As I laid out when this came out, the other existing redactions probably include:

  • A comment about the fact that Russia did not acknowledge that Flynn’s GRU counterpart — whose death he used as an excuse to reach out to Sergey Kislyak — died in Lebanon rather than Russia
  • Details about how he excused his RT-funded trip to Moscow (and whether he acknowledged a meeting with his son and Sergey Kislyak before the trip) in December 2015
  • Details about the scope of the outreach to Kislyak he had made (possibly including discussions during the election)
  • Kislyak’s request that Flynn set up a conference call with Putin shortly after inauguration*
  • Details on their discussion about sending an American observer to Syrian peace talks hosted by Russia and Turkey in Astana, Kazakhstan (there are probably several references to this, as it is how Flynn excused this call)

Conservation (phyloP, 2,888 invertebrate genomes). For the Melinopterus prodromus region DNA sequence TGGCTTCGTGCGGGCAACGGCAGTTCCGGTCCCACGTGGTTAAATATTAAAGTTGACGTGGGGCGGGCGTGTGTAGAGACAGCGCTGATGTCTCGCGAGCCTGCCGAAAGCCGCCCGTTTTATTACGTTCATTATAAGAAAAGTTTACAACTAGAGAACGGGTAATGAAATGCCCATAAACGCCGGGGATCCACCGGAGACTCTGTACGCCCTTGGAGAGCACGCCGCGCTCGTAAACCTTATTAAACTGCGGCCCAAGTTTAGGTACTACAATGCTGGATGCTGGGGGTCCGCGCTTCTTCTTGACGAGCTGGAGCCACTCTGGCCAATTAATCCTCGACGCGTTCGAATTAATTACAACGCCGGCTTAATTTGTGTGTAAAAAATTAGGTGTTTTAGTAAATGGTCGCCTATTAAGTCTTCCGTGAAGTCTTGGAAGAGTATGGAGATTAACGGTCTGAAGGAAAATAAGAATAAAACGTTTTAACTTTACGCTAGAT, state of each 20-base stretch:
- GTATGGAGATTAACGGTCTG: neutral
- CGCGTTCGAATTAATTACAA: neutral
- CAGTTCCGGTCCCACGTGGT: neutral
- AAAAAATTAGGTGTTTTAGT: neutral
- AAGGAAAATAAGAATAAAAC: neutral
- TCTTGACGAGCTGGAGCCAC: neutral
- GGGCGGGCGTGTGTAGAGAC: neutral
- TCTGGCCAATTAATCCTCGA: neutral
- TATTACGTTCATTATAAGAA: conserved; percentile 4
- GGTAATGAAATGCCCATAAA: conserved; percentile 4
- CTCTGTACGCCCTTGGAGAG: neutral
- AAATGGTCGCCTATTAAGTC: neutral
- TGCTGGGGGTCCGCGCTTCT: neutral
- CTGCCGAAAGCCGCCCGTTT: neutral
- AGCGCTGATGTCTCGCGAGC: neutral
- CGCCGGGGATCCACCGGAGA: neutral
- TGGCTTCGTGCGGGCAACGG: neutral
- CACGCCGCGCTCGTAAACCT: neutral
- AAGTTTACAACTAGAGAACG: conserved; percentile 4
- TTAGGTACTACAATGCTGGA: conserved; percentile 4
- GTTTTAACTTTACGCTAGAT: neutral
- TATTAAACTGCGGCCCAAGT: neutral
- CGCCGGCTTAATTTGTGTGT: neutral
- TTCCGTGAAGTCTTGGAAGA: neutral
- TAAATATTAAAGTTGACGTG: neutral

• Details on Israel’s feelings about Egypt’s attempt to condemn Israeli settlers*
  • A fairly extensive discussion about what Flynn claimed happened in the meeting where Jared Kushner asked Kislyak for a back channel to contact Russia*

The three bullets with asterisks are at least partly covered in the Mueller Report, and so should be releasable. Some of the others (such as the reference about the dead GRU counterpart and the mention of Israel and Egypt’s views), DOJ will likely want to keep redacted for foreign policy reasons.

Some of the other details, however, are among the counterintelligence details that I’ve noted don’t appear in the Mueller Report. It’ll be interesting to see whether DOJ continues to keep those details sealed.

In any case, thanks to WaPo’s graciousness, we may soon learn what uncharged lies Flynn told to cover that back channel discussion. They may make it easier for Judge Sullivan to find an excuse to give Flynn prison time.